FIG. 1 is a somewhat figurative illustration showing a sponge coring tool.
FIGS. 2A and 2B are graphical illustrations showing the results of current (prior art) measurement methods used to determine the amount of oil in the sponge;
FIGS. 3A and 3B are graphical illustrations showing the results of another current measurement method used to determine the amount of oil in the sponge;
FIGS. 4A and 4B are graphical illustrations showing the results of still another current measurement method used to determine the amount of oil in the sponge; and
FIGS. 5A and 5B are similar graphical illustrations showing preliminary results of measurements performed according to the present invention.
With reference to the drawings, the new and improved method for determining the amount of oil in sponge core will be described. FIG. 1 shows a coring tool 10 having a formation core sample 15 therein. Sample 15 is surrounded in known fashion by polyurethane sponge 20 to capture and retain any formation fluids which might bleed from sample 15 as it is brought to the surface. To analyze the formation sample properly, the amount of fluid in the core 15 and the amount of fluid captured by sponge 20 are then summed.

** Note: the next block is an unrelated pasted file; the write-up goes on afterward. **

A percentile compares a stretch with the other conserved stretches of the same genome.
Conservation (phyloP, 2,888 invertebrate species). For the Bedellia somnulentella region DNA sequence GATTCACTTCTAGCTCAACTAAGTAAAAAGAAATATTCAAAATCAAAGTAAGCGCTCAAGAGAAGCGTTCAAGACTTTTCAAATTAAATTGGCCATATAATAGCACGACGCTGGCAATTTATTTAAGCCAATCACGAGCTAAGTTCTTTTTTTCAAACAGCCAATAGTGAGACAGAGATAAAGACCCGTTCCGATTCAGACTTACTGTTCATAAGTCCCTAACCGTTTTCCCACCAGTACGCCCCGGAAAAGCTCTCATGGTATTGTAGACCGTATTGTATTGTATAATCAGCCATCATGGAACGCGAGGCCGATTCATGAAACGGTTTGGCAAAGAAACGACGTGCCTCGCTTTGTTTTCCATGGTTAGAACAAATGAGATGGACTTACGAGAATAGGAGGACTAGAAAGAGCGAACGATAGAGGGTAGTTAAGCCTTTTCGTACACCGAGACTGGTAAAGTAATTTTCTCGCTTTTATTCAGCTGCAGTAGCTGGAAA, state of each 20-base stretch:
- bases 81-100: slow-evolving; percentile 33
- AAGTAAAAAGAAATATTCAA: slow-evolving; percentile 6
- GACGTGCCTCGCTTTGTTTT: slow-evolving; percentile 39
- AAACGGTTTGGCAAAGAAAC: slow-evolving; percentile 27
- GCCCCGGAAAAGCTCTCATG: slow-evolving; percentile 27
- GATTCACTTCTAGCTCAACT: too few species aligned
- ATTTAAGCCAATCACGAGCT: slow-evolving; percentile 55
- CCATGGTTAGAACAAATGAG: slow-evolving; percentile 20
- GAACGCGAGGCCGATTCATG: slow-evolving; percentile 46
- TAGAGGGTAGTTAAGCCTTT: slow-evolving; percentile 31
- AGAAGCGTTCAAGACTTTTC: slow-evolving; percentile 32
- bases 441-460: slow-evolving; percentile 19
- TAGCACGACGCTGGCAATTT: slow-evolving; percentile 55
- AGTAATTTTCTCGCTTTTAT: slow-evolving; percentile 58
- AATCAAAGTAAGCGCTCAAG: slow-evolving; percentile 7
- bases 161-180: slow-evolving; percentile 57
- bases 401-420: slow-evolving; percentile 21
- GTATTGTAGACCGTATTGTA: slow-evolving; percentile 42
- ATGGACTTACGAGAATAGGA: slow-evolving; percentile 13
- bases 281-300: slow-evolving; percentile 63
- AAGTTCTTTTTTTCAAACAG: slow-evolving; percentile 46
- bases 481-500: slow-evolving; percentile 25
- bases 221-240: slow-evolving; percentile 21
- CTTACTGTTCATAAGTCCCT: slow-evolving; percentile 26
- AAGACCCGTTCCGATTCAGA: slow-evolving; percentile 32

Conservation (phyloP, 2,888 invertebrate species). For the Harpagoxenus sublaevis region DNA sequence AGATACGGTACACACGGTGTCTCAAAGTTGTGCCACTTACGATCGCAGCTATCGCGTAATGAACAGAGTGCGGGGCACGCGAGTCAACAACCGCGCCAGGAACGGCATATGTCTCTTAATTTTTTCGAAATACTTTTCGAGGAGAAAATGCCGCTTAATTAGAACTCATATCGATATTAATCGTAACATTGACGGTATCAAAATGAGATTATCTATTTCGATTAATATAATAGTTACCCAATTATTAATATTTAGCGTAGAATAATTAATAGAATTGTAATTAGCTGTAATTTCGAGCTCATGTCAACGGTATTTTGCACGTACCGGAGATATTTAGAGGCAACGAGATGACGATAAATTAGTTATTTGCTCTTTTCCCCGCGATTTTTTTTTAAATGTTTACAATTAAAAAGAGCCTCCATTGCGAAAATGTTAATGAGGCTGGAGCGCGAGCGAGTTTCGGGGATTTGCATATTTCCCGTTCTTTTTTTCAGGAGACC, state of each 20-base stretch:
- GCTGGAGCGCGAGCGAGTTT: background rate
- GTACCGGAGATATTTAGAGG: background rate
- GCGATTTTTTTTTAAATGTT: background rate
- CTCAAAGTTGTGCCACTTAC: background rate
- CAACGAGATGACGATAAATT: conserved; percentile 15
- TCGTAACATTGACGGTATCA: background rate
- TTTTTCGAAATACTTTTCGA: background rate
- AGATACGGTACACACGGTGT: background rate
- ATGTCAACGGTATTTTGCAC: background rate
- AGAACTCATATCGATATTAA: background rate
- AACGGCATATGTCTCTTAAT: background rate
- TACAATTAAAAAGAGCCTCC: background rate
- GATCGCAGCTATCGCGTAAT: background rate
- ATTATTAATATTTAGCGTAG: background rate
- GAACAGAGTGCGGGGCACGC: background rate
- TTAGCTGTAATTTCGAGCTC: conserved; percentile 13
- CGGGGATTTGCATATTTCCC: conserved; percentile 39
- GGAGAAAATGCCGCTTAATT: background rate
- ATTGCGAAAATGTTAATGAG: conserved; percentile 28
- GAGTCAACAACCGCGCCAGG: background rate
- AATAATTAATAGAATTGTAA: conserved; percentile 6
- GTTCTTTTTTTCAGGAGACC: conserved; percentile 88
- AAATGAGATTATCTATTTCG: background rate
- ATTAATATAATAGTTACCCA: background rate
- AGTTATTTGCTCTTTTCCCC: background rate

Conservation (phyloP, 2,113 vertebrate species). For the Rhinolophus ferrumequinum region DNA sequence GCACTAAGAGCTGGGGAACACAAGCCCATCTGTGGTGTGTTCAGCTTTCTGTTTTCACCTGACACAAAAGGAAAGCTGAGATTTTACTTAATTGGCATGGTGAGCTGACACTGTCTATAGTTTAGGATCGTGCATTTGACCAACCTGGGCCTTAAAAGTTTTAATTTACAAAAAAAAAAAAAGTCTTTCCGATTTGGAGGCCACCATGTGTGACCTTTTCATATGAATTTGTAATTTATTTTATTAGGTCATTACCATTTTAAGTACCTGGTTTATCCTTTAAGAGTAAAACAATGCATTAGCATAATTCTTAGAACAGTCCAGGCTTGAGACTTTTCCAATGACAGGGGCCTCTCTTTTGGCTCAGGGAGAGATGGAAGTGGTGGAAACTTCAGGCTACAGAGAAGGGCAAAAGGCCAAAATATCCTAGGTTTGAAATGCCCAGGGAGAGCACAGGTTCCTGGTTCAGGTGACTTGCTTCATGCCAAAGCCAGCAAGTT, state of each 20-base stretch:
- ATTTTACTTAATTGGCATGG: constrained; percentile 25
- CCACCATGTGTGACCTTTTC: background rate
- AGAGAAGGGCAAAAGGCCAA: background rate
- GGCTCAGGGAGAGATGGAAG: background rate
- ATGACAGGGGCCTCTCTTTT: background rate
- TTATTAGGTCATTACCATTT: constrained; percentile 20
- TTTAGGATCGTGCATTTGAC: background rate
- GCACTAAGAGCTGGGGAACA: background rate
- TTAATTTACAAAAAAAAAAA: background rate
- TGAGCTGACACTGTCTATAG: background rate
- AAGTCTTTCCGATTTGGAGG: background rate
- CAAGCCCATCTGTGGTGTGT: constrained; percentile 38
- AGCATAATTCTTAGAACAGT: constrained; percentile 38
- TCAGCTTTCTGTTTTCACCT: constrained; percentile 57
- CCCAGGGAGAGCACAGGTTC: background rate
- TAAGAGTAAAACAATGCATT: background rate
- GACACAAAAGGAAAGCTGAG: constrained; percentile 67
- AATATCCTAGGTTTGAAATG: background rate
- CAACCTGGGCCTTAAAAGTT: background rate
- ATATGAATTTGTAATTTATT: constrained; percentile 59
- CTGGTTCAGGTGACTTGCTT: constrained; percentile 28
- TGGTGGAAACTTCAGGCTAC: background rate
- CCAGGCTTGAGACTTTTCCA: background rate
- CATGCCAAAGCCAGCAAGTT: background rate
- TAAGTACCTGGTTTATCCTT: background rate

According to the present invention, the oil 25 in sponge 20 is removed from the sponge by first placing the sponge in a suitable extractor. In the preferred embodiment a Soxhlet extractor is used, although other suitable extractors, and/or mechanical methods for washing the sponge with the solvent, may be used as appropriate. The solvent to be used according to the present invention is selected from the group consisting of cycloalkanes, ethers, and freons. These readily dissolve all the constituents of the crude oil, while leaving the polyurethane sponge virtually unaffected.
According to the present invention, the amount of oil which has thus been dissolved into the solvent is then determined. These solvents are readily evaporated or boiled off, or alternatively a measured amount of solvent can be initially used, and then the concentration of the oil in the solvent readily and quickly determined. According to the present invention, such a determination can be made by comparing the amount of oil, that is, the oil concentration in the solvent, with a standard solution of oil in another quantity of the same solvent. According to circumstances, this comparison can be accomplished using near infra-red spectroscopy (e.g., when the solvent is a freon), or supercritical fluid chromatography (e.g., when the solvent contains CH bonds). Presently preferred solvents include cyclohexane, cyclopentane, diethyl ether, and freon-11. Freon-114, freon-C318, and cyclobutane are also believed, among others, to be particularly attractive according to the teachings herein.